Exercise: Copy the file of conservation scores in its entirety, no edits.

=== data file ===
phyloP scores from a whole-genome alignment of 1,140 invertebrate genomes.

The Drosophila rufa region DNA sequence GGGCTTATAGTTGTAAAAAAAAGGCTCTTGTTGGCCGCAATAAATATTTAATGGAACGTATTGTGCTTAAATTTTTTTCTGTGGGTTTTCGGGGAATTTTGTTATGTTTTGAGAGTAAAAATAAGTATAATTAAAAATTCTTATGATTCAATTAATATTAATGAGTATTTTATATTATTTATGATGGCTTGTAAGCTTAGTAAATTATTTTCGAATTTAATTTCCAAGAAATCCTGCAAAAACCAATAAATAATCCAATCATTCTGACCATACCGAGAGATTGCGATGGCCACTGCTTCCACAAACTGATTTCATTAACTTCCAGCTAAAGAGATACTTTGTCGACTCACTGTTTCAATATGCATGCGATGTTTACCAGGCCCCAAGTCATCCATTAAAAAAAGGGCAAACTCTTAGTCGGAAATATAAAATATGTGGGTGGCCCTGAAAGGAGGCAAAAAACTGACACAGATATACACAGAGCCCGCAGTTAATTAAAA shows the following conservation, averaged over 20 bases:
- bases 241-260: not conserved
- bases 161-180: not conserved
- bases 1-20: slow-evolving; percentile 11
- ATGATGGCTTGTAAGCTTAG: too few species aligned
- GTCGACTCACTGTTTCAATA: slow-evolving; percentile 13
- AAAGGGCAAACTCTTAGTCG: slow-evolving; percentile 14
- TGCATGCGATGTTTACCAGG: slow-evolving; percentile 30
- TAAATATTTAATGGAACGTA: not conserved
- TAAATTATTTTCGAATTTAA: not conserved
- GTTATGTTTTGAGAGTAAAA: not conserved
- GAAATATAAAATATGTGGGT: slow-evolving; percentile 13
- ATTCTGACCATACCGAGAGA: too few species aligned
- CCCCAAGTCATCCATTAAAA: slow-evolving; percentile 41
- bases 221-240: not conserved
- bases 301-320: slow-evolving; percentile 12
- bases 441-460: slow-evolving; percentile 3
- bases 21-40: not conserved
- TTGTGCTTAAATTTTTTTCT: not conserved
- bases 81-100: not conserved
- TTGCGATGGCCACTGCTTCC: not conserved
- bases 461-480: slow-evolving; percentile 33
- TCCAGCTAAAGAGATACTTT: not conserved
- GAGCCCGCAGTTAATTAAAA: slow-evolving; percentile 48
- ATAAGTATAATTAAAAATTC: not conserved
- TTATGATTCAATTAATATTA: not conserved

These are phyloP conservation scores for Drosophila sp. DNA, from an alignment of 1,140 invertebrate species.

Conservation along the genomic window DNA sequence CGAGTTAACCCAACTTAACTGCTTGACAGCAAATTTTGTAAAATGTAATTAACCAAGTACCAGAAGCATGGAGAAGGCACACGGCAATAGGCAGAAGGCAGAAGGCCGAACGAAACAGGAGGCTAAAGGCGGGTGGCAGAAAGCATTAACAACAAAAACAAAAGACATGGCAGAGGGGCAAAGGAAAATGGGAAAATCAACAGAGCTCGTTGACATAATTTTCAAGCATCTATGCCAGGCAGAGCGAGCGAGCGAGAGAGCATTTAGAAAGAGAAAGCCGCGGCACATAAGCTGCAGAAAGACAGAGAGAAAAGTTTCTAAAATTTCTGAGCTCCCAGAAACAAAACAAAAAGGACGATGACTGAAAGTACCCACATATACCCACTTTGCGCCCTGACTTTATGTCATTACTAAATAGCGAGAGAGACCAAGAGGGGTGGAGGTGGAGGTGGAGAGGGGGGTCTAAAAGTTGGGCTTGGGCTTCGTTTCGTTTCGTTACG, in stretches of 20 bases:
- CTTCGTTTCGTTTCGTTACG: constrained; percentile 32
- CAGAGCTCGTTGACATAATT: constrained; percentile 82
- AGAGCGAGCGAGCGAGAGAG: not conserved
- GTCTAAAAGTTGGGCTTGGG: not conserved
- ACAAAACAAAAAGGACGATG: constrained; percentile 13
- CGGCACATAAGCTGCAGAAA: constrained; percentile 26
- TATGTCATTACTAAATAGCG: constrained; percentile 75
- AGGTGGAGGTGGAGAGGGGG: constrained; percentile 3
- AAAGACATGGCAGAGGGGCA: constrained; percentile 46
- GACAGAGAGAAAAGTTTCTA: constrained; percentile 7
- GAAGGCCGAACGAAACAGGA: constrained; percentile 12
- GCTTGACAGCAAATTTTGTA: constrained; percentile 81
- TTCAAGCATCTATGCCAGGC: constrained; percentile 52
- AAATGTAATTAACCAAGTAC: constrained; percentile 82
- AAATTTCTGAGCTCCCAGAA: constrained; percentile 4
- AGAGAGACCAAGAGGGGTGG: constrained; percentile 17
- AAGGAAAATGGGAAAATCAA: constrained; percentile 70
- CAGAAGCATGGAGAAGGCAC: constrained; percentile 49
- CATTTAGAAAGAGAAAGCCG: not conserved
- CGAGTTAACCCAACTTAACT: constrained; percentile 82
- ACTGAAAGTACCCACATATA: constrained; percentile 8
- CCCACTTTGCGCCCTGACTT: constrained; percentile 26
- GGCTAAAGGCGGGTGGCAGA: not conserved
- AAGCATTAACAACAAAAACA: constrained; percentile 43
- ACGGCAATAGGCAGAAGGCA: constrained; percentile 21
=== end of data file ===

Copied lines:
phyloP scores from a whole-genome alignment of 1,140 invertebrate genomes.

The Drosophila rufa region DNA sequence GGGCTTATAGTTGTAAAAAAAAGGCTCTTGTTGGCCGCAATAAATATTTAATGGAACGTATTGTGCTTAAATTTTTTTCTGTGGGTTTTCGGGGAATTTTGTTATGTTTTGAGAGTAAAAATAAGTATAATTAAAAATTCTTATGATTCAATTAATATTAATGAGTATTTTATATTATTTATGATGGCTTGTAAGCTTAGTAAATTATTTTCGAATTTAATTTCCAAGAAATCCTGCAAAAACCAATAAATAATCCAATCATTCTGACCATACCGAGAGATTGCGATGGCCACTGCTTCCACAAACTGATTTCATTAACTTCCAGCTAAAGAGATACTTTGTCGACTCACTGTTTCAATATGCATGCGATGTTTACCAGGCCCCAAGTCATCCATTAAAAAAAGGGCAAACTCTTAGTCGGAAATATAAAATATGTGGGTGGCCCTGAAAGGAGGCAAAAAACTGACACAGATATACACAGAGCCCGCAGTTAATTAAAA shows the following conservation, averaged over 20 bases:
- bases 241-260: not conserved
- bases 161-180: not conserved
- bases 1-20: slow-evolving; percentile 11
- ATGATGGCTTGTAAGCTTAG: too few species aligned
- GTCGACTCACTGTTTCAATA: slow-evolving; percentile 13
- AAAGGGCAAACTCTTAGTCG: slow-evolving; percentile 14
- TGCATGCGATGTTTACCAGG: slow-evolving; percentile 30
- TAAATATTTAATGGAACGTA: not conserved
- TAAATTATTTTCGAATTTAA: not conserved
- GTTATGTTTTGAGAGTAAAA: not conserved
- GAAATATAAAATATGTGGGT: slow-evolving; percentile 13
- ATTCTGACCATACCGAGAGA: too few species aligned
- CCCCAAGTCATCCATTAAAA: slow-evolving; percentile 41
- bases 221-240: not conserved
- bases 301-320: slow-evolving; percentile 12
- bases 441-460: slow-evolving; percentile 3
- bases 21-40: not conserved
- TTGTGCTTAAATTTTTTTCT: not conserved
- bases 81-100: not conserved
- TTGCGATGGCCACTGCTTCC: not conserved
- bases 461-480: slow-evolving; percentile 33
- TCCAGCTAAAGAGATACTTT: not conserved
- GAGCCCGCAGTTAATTAAAA: slow-evolving; percentile 48
- ATAAGTATAATTAAAAATTC: not conserved
- TTATGATTCAATTAATATTA: not conserved

These are phyloP conservation scores for Drosophila sp. DNA, from an alignment of 1,140 invertebrate species.

Conservation along the genomic window DNA sequence CGAGTTAACCCAACTTAACTGCTTGACAGCAAATTTTGTAAAATGTAATTAACCAAGTACCAGAAGCATGGAGAAGGCACACGGCAATAGGCAGAAGGCAGAAGGCCGAACGAAACAGGAGGCTAAAGGCGGGTGGCAGAAAGCATTAACAACAAAAACAAAAGACATGGCAGAGGGGCAAAGGAAAATGGGAAAATCAACAGAGCTCGTTGACATAATTTTCAAGCATCTATGCCAGGCAGAGCGAGCGAGCGAGAGAGCATTTAGAAAGAGAAAGCCGCGGCACATAAGCTGCAGAAAGACAGAGAGAAAAGTTTCTAAAATTTCTGAGCTCCCAGAAACAAAACAAAAAGGACGATGACTGAAAGTACCCACATATACCCACTTTGCGCCCTGACTTTATGTCATTACTAAATAGCGAGAGAGACCAAGAGGGGTGGAGGTGGAGGTGGAGAGGGGGGTCTAAAAGTTGGGCTTGGGCTTCGTTTCGTTTCGTTACG, in stretches of 20 bases:
- CTTCGTTTCGTTTCGTTACG: constrained; percentile 32
- CAGAGCTCGTTGACATAATT: constrained; percentile 82
- AGAGCGAGCGAGCGAGAGAG: not conserved
- GTCTAAAAGTTGGGCTTGGG: not conserved
- ACAAAACAAAAAGGACGATG: constrained; percentile 13
- CGGCACATAAGCTGCAGAAA: constrained; percentile 26
- TATGTCATTACTAAATAGCG: constrained; percentile 75
- AGGTGGAGGTGGAGAGGGGG: constrained; percentile 3
- AAAGACATGGCAGAGGGGCA: constrained; percentile 46
- GACAGAGAGAAAAGTTTCTA: constrained; percentile 7
- GAAGGCCGAACGAAACAGGA: constrained; percentile 12
- GCTTGACAGCAAATTTTGTA: constrained; percentile 81
- TTCAAGCATCTATGCCAGGC: constrained; percentile 52
- AAATGTAATTAACCAAGTAC: constrained; percentile 82
- AAATTTCTGAGCTCCCAGAA: constrained; percentile 4
- AGAGAGACCAAGAGGGGTGG: constrained; percentile 17
- AAGGAAAATGGGAAAATCAA: constrained; percentile 70
- CAGAAGCATGGAGAAGGCAC: constrained; percentile 49
- CATTTAGAAAGAGAAAGCCG: not conserved
- CGAGTTAACCCAACTTAACT: constrained; percentile 82
- ACTGAAAGTACCCACATATA: constrained; percentile 8
- CCCACTTTGCGCCCTGACTT: constrained; percentile 26
- GGCTAAAGGCGGGTGGCAGA: not conserved
- AAGCATTAACAACAAAAACA: constrained; percentile 43
- ACGGCAATAGGCAGAAGGCA: constrained; percentile 21